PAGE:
SINGAPORE, Feb 17 (Reuters) - The closely watched rubber inventory in China’s bonded warehouses in Qingdao jumped more than 11 percent in the past month to around 340,000 tonnes, three industry sources said on Monday, potentially capping gains on Tokyo futures.
Rubber stocks in Qingdao, which make up the bulk of China’s inventory, stood at 339,900 tonnes on Feb. 15, from 304,300 tonnes on Jan. 15 and about 290,000 tonnes in December, as a plunge in tyre grade prices spurred buying.
The increase in inventory in the world’s largest rubber consumer also suggests speculators are still using the commodity as collateral for financing, where importers raise funds for more lucrative investments elsewhere.
Stocks in Qingdao are not disclosed publicly, but dealers and analysts collect data on quantities from offices in the city.
“The inventory is still very high, which will make the market more prone to downward pressure,” said an analyst in Tokyo, referring to rubber futures on the Tokyo Commodity Exchange, which have bounced in recent days from 17-month lows.
“We can also see that Shanghai rubber futures have gone up to 16,000 yuan a tonne, but that’s I think is due to the high price of gold and other commodities,” the analyst said.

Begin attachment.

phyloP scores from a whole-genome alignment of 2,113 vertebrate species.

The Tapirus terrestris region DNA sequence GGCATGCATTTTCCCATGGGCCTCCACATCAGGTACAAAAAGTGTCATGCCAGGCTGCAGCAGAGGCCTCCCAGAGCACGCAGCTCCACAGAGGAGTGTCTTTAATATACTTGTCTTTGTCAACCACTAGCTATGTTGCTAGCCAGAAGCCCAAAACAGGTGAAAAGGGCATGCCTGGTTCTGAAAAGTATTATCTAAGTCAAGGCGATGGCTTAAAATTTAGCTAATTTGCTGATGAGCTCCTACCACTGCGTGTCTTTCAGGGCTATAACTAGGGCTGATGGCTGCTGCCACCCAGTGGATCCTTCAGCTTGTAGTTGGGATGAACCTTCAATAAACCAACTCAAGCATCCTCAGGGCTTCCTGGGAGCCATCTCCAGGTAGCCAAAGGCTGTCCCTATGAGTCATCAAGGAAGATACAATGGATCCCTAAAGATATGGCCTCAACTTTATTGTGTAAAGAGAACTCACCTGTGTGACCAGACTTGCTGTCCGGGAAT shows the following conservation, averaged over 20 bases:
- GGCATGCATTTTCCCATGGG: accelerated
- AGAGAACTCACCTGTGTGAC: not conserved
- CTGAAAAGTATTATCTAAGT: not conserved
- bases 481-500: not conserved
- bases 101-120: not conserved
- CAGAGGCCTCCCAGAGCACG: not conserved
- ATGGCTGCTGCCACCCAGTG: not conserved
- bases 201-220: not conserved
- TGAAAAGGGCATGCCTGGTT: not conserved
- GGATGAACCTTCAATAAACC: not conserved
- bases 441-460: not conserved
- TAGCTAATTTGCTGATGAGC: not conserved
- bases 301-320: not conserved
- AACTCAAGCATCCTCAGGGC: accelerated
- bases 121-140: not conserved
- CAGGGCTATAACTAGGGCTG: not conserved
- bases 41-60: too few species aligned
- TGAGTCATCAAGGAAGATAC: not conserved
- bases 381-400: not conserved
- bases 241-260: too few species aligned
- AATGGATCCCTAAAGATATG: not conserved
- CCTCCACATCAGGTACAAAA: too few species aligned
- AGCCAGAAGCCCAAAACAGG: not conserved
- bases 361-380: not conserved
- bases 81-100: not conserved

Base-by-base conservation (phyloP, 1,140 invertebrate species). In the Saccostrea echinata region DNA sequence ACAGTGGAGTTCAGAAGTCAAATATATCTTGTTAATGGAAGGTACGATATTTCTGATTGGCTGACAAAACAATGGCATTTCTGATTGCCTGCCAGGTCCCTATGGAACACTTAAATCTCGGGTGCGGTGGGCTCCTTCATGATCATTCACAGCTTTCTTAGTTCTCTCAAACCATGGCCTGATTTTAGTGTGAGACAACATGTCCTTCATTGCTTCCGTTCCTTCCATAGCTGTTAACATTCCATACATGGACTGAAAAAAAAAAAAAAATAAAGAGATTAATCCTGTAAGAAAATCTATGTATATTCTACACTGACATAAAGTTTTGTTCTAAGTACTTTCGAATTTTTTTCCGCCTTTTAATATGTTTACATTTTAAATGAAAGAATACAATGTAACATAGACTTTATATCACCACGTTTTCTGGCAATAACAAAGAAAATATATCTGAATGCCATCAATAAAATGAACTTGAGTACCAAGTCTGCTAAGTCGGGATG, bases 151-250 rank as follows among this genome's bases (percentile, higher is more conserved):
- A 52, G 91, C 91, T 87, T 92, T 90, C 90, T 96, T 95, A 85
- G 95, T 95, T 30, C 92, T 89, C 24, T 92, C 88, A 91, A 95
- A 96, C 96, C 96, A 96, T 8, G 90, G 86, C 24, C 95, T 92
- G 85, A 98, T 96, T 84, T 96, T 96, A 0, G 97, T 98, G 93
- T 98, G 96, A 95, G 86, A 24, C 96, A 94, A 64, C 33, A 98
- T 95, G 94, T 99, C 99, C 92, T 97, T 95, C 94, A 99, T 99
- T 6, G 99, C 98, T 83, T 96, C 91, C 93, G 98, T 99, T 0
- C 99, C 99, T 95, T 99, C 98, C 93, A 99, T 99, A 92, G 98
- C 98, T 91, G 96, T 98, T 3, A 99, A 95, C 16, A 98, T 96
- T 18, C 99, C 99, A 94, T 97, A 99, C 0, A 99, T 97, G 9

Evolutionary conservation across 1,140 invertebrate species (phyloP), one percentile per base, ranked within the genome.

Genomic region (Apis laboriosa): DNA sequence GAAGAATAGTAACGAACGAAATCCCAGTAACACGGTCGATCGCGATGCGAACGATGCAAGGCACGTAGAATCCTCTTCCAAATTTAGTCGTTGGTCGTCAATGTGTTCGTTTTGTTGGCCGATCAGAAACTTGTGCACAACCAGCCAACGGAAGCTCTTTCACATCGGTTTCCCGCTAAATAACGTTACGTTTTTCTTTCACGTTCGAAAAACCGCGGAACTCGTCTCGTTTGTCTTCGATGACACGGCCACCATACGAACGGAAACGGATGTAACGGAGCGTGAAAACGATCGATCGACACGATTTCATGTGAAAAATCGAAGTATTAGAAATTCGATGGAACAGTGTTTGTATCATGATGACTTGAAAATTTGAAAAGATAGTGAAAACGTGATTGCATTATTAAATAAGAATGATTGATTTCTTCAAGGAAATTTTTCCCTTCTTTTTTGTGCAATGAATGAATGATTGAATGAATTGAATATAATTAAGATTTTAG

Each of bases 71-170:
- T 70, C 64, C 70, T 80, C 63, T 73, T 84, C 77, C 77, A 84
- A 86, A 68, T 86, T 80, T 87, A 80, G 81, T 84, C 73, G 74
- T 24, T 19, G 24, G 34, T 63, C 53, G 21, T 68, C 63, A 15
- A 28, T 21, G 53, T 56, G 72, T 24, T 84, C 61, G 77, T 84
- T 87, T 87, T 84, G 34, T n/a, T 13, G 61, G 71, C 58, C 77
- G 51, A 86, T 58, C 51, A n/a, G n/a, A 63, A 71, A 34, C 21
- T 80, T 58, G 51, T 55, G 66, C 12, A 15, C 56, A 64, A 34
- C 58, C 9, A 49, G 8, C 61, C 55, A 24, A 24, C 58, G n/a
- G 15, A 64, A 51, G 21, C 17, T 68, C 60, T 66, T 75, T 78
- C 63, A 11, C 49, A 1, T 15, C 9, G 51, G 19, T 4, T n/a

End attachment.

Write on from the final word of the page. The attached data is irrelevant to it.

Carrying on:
The most active July contract on TOCOM hit a high of 233.8 yen a kg, its strongest since Jan.30, buoyed partly as dealers reacted to a slight decline in rubber inventories monitored by the Shanghai Futures Exchange.
Shanghai rubber futures jumped more 5 percent to a high of 16,395 yuan a tonne, its highest since Jan. 27, after earlier hitting a low of 15,695 yuan.
Dealers said rallies in both markets could be shortlived because stocks were also high in Japan. Crude rubber inventories at Japanese ports rose 4.1 percent from 10 days earlier to 18,094 tonnes as of Feb. 10, data from the Rubber Trade Association of Japan showed on Monday.
Tyre grades in Thailand, Indonesia and Malaysia have sunk to multi-year lows on concerns over weakening demand from China.
The International Rubber Consortium (IRCo), which represents the three countries has recommended that its members should not sell natural rubber at current low prices. (Reporting by Lewa Pardomuan; Editing by Richard Pullin)